From the moment the audience first heard the remixed version of the iconic track, Tip Tip Barsa Pani, they were in shock. Because yet another popular and loved song had been reduced to a soulless remix.

And I'm such a sucker for punishment, that even though I skipped Sooryavanshi, I still saw the video of the remix. Now, the audience is right and the remix has none of the magic of the original.

However, what I also noticed is that years have passed, but not only is the lead actor the same (because Bollywood heroes don't change, only the heroines keep getting younger), he is still not doing anything in the video, other than just existing. 

Source: GeoTV

Yup, from 1994 to 2021, Akshay Kumar's characters may have changed. But their contribution to dance numbers remained more or less the same - zero. 

That's when I went down the rabbit hole of Bollywood dance numbers and realized, that barring a few songs, male characters do next to nothing in most of these songs. 

Women, on the other hand, are performing complex steps, changing multiple costumes, and dancing in clothes that are often not fit for the weather the song is shot in. 

It's almost like male characters in Bollywood approach songs the way most cishet men approach sex - selfishly. They only care about their own pleasure and would happily let their partner make all the effort. SMH!

Remember Chikni Chameli? All Vijay and Kancha Cheena (Hrithik Roshan and Sanjay Dutt) do, is exchange cryptic remarks. Meanwhile, Katrina Kaif has three costume changes, swings from a chandelier, and dances in the middle of a fire formation.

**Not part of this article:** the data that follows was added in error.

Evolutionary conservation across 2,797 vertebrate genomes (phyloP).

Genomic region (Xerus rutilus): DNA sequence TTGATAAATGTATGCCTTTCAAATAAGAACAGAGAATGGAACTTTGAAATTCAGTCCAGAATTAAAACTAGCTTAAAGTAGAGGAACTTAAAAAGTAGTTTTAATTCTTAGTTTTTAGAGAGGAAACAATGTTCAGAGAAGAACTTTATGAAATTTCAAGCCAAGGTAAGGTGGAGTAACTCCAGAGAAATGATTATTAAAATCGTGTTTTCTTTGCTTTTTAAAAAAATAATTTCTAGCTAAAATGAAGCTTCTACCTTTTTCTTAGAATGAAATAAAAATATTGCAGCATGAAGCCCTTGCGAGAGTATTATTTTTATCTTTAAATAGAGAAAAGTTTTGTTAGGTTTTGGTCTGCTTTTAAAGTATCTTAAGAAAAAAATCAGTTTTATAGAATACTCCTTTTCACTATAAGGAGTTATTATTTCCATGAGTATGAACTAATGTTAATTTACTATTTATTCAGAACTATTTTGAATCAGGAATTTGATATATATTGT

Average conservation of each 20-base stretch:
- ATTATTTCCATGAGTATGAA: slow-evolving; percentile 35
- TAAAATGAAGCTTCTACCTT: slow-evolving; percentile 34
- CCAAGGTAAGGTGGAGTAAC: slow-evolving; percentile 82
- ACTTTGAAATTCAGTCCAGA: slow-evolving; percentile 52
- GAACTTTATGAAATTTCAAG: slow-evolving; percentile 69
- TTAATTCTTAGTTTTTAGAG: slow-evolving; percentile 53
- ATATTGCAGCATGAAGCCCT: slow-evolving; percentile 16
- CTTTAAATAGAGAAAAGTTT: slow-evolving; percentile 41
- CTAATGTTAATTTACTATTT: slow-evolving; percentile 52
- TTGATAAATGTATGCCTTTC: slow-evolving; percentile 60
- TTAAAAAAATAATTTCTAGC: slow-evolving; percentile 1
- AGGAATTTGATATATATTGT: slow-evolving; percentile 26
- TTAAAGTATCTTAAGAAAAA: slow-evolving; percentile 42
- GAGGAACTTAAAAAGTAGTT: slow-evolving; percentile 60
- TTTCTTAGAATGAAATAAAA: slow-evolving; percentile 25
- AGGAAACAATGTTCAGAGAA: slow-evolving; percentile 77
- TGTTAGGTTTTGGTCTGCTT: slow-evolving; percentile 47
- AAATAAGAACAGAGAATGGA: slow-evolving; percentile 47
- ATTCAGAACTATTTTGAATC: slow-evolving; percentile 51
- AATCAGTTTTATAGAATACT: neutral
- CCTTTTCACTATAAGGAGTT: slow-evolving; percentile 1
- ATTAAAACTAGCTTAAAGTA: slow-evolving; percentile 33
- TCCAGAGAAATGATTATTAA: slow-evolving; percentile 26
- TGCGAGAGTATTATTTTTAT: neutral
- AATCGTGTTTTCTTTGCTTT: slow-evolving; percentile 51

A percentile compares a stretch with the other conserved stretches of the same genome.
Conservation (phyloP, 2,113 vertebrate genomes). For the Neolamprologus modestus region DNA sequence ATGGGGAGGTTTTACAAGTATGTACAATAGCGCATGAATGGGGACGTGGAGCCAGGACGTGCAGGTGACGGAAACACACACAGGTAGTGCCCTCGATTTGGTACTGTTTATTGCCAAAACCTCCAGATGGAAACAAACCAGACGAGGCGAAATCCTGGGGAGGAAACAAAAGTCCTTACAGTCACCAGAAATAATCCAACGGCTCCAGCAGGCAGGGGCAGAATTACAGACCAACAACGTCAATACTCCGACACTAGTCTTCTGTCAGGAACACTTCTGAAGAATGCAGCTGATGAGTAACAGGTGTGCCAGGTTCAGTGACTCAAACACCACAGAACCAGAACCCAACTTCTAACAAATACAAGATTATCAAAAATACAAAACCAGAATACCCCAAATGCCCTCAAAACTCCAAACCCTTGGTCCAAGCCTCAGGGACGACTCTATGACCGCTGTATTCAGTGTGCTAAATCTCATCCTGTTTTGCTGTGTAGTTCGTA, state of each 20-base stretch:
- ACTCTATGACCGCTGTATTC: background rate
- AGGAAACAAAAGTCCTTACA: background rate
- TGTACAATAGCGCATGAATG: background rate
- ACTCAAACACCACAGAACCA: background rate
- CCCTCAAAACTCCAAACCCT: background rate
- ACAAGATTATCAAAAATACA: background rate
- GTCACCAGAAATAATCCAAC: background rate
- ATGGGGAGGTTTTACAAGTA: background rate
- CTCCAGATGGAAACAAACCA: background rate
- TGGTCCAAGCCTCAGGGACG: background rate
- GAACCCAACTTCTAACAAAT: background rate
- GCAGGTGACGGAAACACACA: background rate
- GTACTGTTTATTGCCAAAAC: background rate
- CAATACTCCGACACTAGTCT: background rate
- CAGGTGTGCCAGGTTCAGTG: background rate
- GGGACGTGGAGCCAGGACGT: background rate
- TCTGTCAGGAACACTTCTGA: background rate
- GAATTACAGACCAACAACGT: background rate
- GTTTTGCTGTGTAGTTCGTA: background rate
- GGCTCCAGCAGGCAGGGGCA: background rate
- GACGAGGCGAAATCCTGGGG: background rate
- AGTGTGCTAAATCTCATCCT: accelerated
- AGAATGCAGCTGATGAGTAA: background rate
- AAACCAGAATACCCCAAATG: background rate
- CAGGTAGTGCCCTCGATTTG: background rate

Or Mera Naam Mary? Where Mary (Kareena Kapoor) literally had water thrown on her, but Monty (Sidharth Malhotra) could not even be bothered to pour a drink for her. 

Or the most famous of them all, Lovely, starring Deepika Padukone as star dancer Mohini and SRK as a lost crowd member. 

And if you think these songs are inaccurate examples because they were supposedly representing bars or clubs where female artists dance and perform for the audience, then let's take a look at these numbers: 

Someday I'll know why Aditya (Shahid Kapoor) couldn't get up and dance with Geet (Kareena Kapoor) in Yeh Ishq Haaye from Jab We Met.

Nadiyon Paar from Roohi ignored its male leads much the same way it ignored logic when crafting the story. 

And in Na Jaa, from Sooryavanshi again, the bikes and fans (that were flipping Akshay's gelled hair) had more to do than Akshay Kumar himself. 

There was also Burj Khalifa where Akshay Kumar had more costume changes than steps. I mean there weren't many steps (or sense) in the song anyway, but Kiara Advani still made an attempt at belly dancing. 

Of course, by now it's no secret, that if a movie stars John Abraham, then Nora Fatehi will have a dance number in it - which is great since Fatehi is a brilliant dancer. Sadly, the same can't be said for Abraham, who I think last danced in Dostaana!

In Heeriye from Race 3, Jacqueline did pole dancing, which is nothing short of acrobatics. While Salman Khan moved a shoulder, twice, and did half-circles on the stage. He legit could not be bothered to even complete a full circle! 

Source: YouTube

While there are certain situations in which a woman's solo performance makes sense (say Kamli from Dhoom 3), most of the examples cited above are not such songs. 

Of course, there have been original Bollywood dance songs (Bole Chudiyan, Maahi Ve, Balam Pichkaari, Zingaat, Kaala Chashma, Gulaabo) featuring both men and women swaying to the beats. 

But they seem to be dwindling in number, with more and more promotional songs and dance numbers featuring only women. At this rate, you could replace those men with a pole, and it would make no difference to the songs.

Or it might just make them better. After all most women have experience with replacing men with inanimate things and finding better results!